Contributed by Jonathan Stevenson / In 2000, The Onion published a durably wise wise-ass book called Our Dumb Century, chronicling with heavy satirical spin the endless follies of the twentieth one. Maybe a sense of relief lifted the editors. They could be forgiven for surmising, mistakenly, that centuries couldn’t get any stupider. That was the year before 9/11, when the world looked improbably rosy. It remains a moment that many look back on with special fondness. But there is dumb nostalgia and there is smart nostalgia. In “1999 NYC Tees,” a bracing four-day exhibition at Fierman on the Lower East Side, painter Nora Griffin zones in on this period and shows that the smart kind lives on the border “between kitsch and pathos.”
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Contributed by Jonathan Stevenson / Robert Bordo’s gently enveloping solo exhibition “Paint World,” now on view at Bortolami, is comprehensively seductive and sly, staking a claim to the attention of both the dreamer and the realist. Ultimately, he favors the latter. His subject is this rock we all live on. In depicting it impressionistically, from lunar vantage with small, nuanced brushstrokes, he achieves a paradoxically clued-up serenity of pastoral detachment and soft focus – not unlike that of, say, Monet’s waterlilies or, more abstractly, Günther Förg’s patches and crosshatches. But in literally facing the world, as it were, he also directly confronts its profound challenges and emphatically declines to turn his back on them. Thematically, then, this series escalates the existential worry of his earlier “Windshield” and “Crack-up” paintings – presumably planted in part by Guston, with whom Bordo studied – to global scale.
Contributed by Jonathan Stevenson / Ben Godward is a grounded artist, dedicated for fifteen years to rendering zestful sculptures out of his Bushwick studio by way of poured resins that pop with bright color and radiate social and political awareness.
Contributed by Jonathan Stevenson / Nancy Powhida, age 80, has just had her first solo exhibition in New York, curated by Kristen Jensen at Essex Flowers. Titled a deceptively straightforward “Oh Dear! Our Life was Like a Horror Show! (No Wonder You Had to Learn to be Resourceful),” the show comprised six graphite drawings and one oil painting, each piece an unnervingly moving revelation.
Contributed by Jonathan Stevenson / Making deeper sense of some abstract art past its initial visual impact can require extended consideration. Not so much Chakaia Booker’s sculpture, now on view in her solo show “Public Opinion” at David Nolan Gallery. Composed predominantly of exactingly configured pieces of black rubber tires along with wood and metal, the work immediately grips you like a confident advocate, calm and insistent. In Minimum Wage, a shovel entwined in flowing ribbons of rubber appears to struggle to do what it is supposed to do.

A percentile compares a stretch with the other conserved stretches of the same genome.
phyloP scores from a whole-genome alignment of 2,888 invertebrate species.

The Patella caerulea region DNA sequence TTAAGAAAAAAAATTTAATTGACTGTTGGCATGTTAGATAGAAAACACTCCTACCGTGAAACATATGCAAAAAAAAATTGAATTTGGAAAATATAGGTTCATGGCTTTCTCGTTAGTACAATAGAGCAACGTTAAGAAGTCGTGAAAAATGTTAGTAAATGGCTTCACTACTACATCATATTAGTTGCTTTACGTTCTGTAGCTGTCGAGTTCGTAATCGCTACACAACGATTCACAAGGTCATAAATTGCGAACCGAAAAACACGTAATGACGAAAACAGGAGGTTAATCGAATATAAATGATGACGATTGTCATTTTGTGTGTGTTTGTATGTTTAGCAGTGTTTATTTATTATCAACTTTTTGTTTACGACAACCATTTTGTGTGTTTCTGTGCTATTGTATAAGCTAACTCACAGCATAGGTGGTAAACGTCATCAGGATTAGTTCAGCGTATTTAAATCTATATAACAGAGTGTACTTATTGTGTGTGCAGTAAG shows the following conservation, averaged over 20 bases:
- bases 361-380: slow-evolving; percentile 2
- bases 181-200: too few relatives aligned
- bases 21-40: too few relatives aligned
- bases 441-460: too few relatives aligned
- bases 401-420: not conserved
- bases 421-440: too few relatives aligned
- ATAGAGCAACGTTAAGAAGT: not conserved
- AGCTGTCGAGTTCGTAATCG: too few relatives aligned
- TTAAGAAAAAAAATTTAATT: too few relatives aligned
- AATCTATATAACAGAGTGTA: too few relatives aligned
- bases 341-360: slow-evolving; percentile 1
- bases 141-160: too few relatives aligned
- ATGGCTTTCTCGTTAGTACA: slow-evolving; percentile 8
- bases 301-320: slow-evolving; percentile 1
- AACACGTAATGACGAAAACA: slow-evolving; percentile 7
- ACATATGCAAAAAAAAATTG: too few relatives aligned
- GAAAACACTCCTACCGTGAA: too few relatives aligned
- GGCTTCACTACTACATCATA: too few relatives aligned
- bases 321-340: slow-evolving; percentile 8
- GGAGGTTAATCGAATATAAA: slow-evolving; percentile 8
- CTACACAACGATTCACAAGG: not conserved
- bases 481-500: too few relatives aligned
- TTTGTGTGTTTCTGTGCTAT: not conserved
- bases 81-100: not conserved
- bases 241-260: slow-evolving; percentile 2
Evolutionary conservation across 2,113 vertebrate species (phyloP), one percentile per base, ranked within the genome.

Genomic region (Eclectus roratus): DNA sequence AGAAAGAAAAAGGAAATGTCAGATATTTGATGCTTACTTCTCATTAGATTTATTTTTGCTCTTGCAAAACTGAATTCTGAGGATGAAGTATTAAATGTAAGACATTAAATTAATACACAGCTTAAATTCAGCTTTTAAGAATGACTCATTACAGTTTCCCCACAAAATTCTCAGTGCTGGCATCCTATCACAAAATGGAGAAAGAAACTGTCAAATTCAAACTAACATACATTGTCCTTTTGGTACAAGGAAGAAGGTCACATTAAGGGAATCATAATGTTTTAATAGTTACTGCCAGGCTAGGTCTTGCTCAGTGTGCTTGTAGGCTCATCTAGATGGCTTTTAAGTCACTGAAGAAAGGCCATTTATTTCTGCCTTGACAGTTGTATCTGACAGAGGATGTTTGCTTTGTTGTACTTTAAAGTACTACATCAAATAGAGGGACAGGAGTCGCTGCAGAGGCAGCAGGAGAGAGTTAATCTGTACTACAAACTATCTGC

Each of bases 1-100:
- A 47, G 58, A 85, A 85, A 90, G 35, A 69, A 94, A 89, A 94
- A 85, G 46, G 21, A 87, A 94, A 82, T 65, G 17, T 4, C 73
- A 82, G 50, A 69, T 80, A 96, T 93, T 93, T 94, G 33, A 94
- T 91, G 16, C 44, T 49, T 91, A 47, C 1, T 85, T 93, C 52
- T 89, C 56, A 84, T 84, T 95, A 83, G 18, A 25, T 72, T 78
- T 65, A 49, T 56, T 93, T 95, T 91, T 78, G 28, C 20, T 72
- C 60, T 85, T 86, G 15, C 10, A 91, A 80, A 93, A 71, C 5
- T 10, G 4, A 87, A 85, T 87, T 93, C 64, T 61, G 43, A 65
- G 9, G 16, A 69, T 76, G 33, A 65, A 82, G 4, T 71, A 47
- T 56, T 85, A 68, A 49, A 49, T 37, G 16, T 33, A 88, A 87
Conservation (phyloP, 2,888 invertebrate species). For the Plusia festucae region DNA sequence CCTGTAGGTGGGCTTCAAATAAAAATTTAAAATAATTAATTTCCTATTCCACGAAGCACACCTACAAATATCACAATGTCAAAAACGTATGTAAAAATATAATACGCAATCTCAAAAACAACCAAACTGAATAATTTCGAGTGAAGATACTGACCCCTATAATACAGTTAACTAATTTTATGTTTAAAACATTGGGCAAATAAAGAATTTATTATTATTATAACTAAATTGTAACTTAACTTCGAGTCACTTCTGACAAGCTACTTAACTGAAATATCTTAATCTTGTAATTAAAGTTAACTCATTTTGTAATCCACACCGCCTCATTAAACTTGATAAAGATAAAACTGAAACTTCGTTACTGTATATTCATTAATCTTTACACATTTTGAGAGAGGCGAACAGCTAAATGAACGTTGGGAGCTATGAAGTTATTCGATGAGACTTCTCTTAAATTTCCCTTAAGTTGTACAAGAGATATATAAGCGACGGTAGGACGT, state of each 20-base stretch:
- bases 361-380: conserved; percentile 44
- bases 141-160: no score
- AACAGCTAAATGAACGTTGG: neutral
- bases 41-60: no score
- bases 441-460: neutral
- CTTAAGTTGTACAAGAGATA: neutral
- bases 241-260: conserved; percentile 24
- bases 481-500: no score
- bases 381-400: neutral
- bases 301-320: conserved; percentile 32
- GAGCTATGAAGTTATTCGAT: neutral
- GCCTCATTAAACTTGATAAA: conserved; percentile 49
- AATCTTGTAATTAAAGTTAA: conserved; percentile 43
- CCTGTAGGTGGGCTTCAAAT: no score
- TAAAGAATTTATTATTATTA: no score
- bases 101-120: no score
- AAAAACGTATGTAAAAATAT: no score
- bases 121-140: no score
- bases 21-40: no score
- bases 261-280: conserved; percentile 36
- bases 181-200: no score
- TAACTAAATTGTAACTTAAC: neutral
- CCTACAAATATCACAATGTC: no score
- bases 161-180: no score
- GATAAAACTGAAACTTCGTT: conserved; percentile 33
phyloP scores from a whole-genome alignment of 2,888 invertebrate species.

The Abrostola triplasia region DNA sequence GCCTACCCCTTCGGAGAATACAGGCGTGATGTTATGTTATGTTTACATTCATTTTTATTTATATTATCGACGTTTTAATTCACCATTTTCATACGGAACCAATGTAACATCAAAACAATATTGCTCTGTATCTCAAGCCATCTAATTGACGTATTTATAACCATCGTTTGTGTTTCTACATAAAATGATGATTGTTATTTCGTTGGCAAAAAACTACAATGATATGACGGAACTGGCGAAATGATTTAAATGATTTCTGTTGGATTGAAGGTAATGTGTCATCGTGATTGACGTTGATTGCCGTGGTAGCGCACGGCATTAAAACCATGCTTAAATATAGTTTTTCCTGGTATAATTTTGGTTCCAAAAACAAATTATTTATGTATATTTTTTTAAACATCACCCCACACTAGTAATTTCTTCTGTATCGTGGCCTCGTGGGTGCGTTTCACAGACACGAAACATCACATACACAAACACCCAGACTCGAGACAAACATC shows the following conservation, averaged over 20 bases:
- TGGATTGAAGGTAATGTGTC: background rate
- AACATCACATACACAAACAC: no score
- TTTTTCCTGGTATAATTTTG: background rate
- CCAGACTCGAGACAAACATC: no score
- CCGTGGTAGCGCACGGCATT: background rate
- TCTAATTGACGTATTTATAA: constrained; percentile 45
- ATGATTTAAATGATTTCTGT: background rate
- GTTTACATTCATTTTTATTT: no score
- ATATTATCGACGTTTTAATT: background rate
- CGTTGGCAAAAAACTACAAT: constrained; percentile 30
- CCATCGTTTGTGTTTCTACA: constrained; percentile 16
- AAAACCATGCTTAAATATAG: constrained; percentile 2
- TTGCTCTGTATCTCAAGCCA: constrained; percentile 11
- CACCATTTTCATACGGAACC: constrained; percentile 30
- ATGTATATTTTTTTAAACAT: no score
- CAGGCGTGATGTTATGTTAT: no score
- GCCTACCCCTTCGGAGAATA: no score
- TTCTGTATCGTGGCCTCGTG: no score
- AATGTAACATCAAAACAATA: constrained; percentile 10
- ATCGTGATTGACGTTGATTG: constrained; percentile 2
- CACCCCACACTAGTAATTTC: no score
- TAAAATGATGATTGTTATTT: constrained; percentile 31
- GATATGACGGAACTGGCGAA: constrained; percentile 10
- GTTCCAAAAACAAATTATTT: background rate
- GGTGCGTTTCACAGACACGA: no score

Contributed by Jonathan Stevenson / Fifteen years ago, Jason Andrew was one of relatively few adventurous impresarios and gallerists who together established Bushwick as a New York art community and destination. For nearly five years, his project space Norte Maar was a steady source of the neighborhood’s sublime, funky buzz of possibility for aspiring, often young, artists. Andrew and Norte Maar have moved on, but he has not forgotten Bushwick. After a ten-year absence, he has returned to curate the relentlessly energetic and eclectic group show “Causality” at M. David & Co.
Contributed by Jonathan Stevenson / Getting an authoritative grip on a conceptual artist as elusive and unsusceptible to classification as David Hammons is no mean feat. He has been a willful outsider, defensively attuned to an art world that has, until recently, systematically excluded Blacks and others of color, and remains determined to disrupt and, in some ways, to frustrate the art establishment as he cajoles it into changing. Yet in their deft and moving documentary The Melt Goes on Forever: The Art and Times of David Hammons, which had its American theatrical debut at the Film Forum on May 5, Harold Crooks and Judd Tully essay Hammons’ iconoclastic critique with admirable clarity and due appreciation, plumbing the art, finding the man, and situating him firmly in art history without ever succumbing to hagiography or expository dullness.
Contributed by Jonathan Stevenson / Kelly Reichardt excels like no other filmmaker at conveying the subtle ravages of time on earth. She brilliantly tackled the epic theme of America’s western expansion in the revisionist westerns Meek’s Cutoff and First Cow and eco-terrorism in Night Moves. But it is the day-to-day yield and subtext of history and politics that most concern her: a young housewife facing down ennui in River of Grass; a friendship deteriorating with age in Old Joy; a young woman seeking a better life unprepared in Wendy and Lucy; women extracting meaning from desolation in the post-feminist Certain Women. For Reichardt, even subdued lives are fully lived and merit sympathetic attention. They include, she insists in Showing Up, the quietly precarious existences of artists. Wise, nuanced, and penetrating, the film is also stealthily hilarious.
Contributed by Jonathan Stevenson / “Time Will Tell,” Don Porcaro’s boffo solo sculpture exhibition at Westwood Gallery, is at once aesthetically rigorous and culturally resonant, and neither quality ever compromises the other.
Contributed by Jonathan Stevenson / Last weekend in Brooklyn, for the tenth time, Norte Maar presented its unique and superlative CounterPointe dance-and-art performances. Each included seven dances, each of them a collaboration between a female choreographer and a female visual artist. Interpreting the programs is doubly subjective given that two main variables – dance and visual art – come into play.